If you’re living in San Francisco and working in a hot Valley startup or tech company, you probably have a bit of a commute. If you’re living in NYC and working in a hot startup in the area, not so much. Unlike those in the Valley, most tech companies in New York are in the city itself.
For the entertainment and edification of my northeastern readers, I’ve created a map that superimposes Valley companies on New York and Connecticut, assuming identical driving times (from midtown Manhattan and downtown San Francisco, respectively) and distance from commuter rail (Caltrain and Metro North’s New Haven line, respectively).
To make this more explicit, here are exactly where our Silicon Valley darlings would find themselves:
Adobe: Noroton Heights, Connecticut
Sun Microsystems: north side of Stamford, Connecticut
Apple: North Mianus, Connecticut
Google: North Greenwich, Connecticut
YCombinator: Greenwich, Connecticut
Facebook: Greenwich, Connecticut
Electronic Arts: between Mamaroneck and Eastchester, New York
Oracle: between Mamaroneck and Eastchester, New York
Wikia: Pelham Manor, New York
YouTube: Soundview, Bronx, New York
Zynga: Harlem, Manhattan, New York
Editor’s Note: This post was created in collaboration with Chris Paik, who was invaluable in helping me crunch the numbers. He’s looking for an internship in venture capital, so if you like this post, get in touch with him via his blog.
Lots of you enjoyed my post a few weeks ago on buzz and fund size among NYC venture firms. But why not take it further? Why not use all the data in Crunchbase of financings of NYC companies over the past five years?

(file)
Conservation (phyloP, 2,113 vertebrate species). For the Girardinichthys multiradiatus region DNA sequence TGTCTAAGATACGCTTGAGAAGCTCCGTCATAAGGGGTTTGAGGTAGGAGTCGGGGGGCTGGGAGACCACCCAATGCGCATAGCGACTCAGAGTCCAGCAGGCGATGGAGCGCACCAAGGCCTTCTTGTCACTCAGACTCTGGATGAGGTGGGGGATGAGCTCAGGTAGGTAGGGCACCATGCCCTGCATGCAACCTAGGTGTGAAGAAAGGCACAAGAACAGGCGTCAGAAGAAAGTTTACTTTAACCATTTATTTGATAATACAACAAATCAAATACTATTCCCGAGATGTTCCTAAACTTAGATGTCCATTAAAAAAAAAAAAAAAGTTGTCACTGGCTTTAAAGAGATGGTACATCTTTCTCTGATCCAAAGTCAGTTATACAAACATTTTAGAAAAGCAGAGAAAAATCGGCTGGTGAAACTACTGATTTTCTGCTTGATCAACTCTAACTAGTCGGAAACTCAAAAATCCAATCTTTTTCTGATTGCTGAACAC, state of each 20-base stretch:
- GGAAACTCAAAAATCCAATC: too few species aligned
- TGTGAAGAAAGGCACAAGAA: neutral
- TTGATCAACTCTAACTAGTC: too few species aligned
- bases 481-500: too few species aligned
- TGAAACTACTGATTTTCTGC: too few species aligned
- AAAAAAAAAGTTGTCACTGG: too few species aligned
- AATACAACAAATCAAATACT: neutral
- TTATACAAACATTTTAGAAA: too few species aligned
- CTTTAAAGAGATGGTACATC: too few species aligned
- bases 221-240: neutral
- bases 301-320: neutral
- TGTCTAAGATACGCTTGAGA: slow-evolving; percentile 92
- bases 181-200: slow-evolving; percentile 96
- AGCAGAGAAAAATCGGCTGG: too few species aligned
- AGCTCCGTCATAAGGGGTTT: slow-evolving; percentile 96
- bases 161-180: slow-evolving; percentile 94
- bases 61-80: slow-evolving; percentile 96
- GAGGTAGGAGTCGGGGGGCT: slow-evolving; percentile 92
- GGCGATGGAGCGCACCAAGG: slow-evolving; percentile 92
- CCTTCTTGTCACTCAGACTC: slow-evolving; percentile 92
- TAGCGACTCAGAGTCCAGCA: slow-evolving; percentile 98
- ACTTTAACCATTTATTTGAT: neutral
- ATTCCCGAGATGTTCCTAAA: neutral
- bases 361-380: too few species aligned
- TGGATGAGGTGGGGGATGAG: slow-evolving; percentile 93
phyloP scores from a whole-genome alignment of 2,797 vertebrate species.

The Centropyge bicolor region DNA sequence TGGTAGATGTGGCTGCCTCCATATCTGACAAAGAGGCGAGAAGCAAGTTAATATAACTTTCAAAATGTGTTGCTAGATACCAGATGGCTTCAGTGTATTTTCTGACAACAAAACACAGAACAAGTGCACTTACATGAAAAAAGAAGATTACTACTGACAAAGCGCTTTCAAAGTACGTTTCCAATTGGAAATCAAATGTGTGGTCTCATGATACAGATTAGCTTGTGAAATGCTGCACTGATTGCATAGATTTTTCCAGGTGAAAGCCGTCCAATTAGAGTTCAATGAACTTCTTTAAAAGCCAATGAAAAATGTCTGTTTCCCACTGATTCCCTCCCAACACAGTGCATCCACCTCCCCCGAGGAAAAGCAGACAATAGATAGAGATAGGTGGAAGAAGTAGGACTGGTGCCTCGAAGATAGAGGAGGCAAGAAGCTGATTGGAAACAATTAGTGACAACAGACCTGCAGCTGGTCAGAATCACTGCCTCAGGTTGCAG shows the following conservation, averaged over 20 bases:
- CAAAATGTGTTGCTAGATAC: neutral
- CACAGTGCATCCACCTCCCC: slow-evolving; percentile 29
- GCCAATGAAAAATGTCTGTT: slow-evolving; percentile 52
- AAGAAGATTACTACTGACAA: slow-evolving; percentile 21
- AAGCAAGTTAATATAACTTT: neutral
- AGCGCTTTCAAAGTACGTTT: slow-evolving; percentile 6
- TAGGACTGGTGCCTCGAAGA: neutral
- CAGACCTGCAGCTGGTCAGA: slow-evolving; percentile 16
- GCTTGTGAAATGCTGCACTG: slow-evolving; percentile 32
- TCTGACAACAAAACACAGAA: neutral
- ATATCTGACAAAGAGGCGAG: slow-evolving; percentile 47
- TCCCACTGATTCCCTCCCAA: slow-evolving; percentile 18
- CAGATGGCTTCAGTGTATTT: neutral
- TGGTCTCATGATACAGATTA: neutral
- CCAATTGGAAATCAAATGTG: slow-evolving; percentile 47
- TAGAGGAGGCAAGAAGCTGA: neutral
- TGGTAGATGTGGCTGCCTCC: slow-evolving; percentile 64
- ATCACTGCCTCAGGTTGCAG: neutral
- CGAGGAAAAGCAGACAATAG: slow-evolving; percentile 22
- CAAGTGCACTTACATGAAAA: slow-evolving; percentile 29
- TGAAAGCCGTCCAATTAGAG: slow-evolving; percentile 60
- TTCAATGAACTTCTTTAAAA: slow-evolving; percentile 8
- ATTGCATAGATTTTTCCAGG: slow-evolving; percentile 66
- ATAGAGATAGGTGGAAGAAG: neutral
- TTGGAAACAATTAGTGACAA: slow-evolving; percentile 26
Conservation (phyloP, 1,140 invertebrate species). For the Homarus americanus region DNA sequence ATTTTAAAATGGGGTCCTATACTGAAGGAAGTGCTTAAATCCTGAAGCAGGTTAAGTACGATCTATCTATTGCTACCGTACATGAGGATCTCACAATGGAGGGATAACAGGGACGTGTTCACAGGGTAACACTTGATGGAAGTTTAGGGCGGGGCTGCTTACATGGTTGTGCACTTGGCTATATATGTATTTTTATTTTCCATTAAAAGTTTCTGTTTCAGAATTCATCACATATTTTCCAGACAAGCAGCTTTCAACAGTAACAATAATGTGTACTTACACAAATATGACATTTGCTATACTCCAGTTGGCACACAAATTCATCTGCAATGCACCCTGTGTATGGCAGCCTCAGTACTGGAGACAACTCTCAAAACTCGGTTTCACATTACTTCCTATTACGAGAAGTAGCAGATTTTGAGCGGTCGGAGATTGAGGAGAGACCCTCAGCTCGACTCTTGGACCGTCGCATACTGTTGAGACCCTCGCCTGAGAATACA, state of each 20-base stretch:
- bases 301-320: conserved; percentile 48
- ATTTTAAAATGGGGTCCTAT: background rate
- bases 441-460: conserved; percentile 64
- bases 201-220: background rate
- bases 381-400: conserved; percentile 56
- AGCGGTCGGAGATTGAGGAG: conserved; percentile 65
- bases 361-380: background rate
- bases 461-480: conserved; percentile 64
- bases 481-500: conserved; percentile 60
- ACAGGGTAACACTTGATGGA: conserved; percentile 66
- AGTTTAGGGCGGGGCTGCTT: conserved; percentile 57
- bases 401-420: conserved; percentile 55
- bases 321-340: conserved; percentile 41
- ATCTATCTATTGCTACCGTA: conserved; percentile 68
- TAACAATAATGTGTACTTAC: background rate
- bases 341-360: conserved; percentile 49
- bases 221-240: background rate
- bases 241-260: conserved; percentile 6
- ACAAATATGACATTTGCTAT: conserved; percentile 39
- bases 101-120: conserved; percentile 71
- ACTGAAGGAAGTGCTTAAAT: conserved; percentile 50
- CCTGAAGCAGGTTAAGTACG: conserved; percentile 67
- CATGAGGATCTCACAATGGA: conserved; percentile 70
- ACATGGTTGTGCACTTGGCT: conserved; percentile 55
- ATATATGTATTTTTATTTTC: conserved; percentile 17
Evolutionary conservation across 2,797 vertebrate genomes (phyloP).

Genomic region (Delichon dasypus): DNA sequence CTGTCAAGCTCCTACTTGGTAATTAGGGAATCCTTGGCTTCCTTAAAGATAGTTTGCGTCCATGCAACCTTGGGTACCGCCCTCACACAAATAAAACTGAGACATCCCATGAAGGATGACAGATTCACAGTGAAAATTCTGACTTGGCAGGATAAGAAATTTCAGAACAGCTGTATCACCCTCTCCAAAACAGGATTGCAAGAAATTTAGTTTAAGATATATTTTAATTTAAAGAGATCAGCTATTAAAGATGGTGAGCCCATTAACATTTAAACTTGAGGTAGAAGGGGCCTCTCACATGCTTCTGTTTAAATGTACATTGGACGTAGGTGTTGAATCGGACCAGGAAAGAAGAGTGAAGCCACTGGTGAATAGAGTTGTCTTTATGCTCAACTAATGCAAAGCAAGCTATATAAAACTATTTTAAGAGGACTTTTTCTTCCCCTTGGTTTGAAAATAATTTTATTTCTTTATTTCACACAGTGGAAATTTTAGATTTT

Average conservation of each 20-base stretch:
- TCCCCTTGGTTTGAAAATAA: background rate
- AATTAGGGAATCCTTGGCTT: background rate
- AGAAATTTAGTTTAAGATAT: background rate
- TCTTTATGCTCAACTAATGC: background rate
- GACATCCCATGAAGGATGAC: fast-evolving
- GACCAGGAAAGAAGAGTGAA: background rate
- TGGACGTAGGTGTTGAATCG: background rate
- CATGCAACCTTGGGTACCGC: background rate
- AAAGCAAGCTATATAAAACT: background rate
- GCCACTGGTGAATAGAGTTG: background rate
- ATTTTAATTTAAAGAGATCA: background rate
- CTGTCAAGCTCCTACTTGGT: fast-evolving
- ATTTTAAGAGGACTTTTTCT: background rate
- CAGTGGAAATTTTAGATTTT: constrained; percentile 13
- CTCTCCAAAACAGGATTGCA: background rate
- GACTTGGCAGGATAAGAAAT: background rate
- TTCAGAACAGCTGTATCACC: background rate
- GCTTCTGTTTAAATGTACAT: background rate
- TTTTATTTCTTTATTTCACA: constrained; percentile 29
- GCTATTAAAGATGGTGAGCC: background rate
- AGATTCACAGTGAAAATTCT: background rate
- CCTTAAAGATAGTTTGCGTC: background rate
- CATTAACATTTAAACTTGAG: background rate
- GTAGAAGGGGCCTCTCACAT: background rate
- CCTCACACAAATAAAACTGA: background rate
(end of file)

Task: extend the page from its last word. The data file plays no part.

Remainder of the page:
So that’s what we did. And we got data for 814 venture financings since March 2005 worth a total of $3.1 billion. We were careful to exclude angel and strategic investors, since data around those deals are poor and would make the results harder to parse.
To start, let’s look at all venture firms that have completed over 7 financings of NYC-based companies in the past 5 years. Here, you can see how they stack up based on number of deals done:
Keep in mind that there’s a long tail here — this chart represents 300 total financing events, only 37% of all the venture financings of NYC-based companies in Crunchbase. The rest of financings were done by other firms.
But this is just parsed by the number of financings — with no thought given to the size of the deals. Thus, let’s look at the (relative) deal size by the firms listed above when investing in NYC companies:
You’ll probably notice that there aren’t any labels on the Y-axis. In brief, I don’t trust the absolute data here. It’s often impossible to distinguish the relative contributions of investors in a syndicated deal. For example, if Union Square does a $1 MM seed deal, there isn’t any ambiguity there. But if the company’s next round is a $10 MM round syndicated among two growth capital firms and Union Square, there’s no way to really know how much each firm invested. However, it is probably safe to say that the growth capital firms do bigger deals than Union Square, since they first joined the syndicate at a later (bigger) round. Thus, the relative data is accurate, but the absolute numbers are highly questionable.